Researchers at the University of Birmingham and the University of Surrey have shown that cybercriminals could make fraudulent purchases by bypassing the Apple Pay lock screen of an iPhone. They could also hijack the limits of contactless payment.
Cybercriminals could make contactless payments without unlocking smartphones, according to a study by researchers at the University of Birmingham and Surrey. These “hackers” could indeed bypass the Apple Pay lock screen of an iPhone, since the wallet of the device includes a Visa card configured in “transit” mode. Thus, they would have complete freedom to make fraudulent purchases. These attackers could, at the same time, bypass contactless and perform unlimited transactions, even with a locked iPhone.
The user of a smartphone, to make a payment via an application, must for example scan his fingerprint or Face ID, or enter his PIN code to authenticate the transaction, which reduces the risk of attacks. To “facilitate payment at transportation ticketing barrier stations,” Apple implemented the Express Transit / Travel feature, allowing you to use Apple Pay without unlocking the phone, in 2019.
“We show that this feature can be exploited to bypass Apple Pay’s lock screen, and pay illicitly from a locked iPhone, using a Visa card, to any EMV reader, for n ‘ any amount, without the user’s permission, “the researchers then explain in a research article.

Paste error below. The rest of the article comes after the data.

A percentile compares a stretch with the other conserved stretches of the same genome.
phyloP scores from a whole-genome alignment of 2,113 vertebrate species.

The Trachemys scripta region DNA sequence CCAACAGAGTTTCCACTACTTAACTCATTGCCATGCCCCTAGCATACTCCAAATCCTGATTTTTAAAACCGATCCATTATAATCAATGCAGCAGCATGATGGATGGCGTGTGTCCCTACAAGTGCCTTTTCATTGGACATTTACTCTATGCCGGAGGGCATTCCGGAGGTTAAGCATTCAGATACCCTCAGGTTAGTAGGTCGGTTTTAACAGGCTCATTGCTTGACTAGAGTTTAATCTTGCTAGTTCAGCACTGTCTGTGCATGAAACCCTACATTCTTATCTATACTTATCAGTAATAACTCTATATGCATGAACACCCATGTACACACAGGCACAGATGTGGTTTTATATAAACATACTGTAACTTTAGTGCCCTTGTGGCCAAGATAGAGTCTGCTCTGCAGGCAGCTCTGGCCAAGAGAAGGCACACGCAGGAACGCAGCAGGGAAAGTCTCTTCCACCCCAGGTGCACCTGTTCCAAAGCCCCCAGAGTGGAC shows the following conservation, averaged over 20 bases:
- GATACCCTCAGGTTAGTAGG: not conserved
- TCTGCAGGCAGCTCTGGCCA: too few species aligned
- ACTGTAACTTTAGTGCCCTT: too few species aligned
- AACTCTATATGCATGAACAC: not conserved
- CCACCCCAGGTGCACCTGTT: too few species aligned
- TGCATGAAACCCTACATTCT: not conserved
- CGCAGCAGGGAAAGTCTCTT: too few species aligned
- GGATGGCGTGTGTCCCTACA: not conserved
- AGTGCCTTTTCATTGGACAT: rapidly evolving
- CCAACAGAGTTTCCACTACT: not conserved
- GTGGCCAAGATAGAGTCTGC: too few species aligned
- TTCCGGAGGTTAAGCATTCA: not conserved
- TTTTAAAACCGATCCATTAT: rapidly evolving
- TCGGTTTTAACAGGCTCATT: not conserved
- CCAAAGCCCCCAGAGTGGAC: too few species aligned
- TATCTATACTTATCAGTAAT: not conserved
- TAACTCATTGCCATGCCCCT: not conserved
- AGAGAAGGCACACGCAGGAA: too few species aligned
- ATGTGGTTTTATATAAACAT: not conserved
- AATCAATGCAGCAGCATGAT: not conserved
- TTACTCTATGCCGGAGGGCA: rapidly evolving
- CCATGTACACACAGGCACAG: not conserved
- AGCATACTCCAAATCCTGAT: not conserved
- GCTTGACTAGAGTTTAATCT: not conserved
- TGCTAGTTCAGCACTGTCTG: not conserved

“The attack works”
To do this hack, the iPhone must have a Visa card configured for payment with Express Travel mode enabled. The victim should not be far away, even if their phone is in their luggage. “The attack works by first replaying the Magic Bytes to the iPhone, so that it believes the transaction is taking place with a transport EMV reader. Then, when transmitting the EMV messages, the transaction qualifiers terminal (TTQ), sent by the EMV terminal, must be changed so that the bits for offline data authentication (ODA), online authorizations and EMV mode are enabled, ”the researchers say.
The limit of contactless payment could also be abused, because of a modification of the Card Transaction Qualifiers (CTQ). “This is to trick the EMV reader into believing that the user authentication on the device has been performed (for example, by fingerprint). The value CTQ appears in two messages sent by the iPhone and should be modified in both occurrences “. Thus, during their test, the researchers were able to carry out a transaction of 1,000 pounds, or approximately 1,180 euros.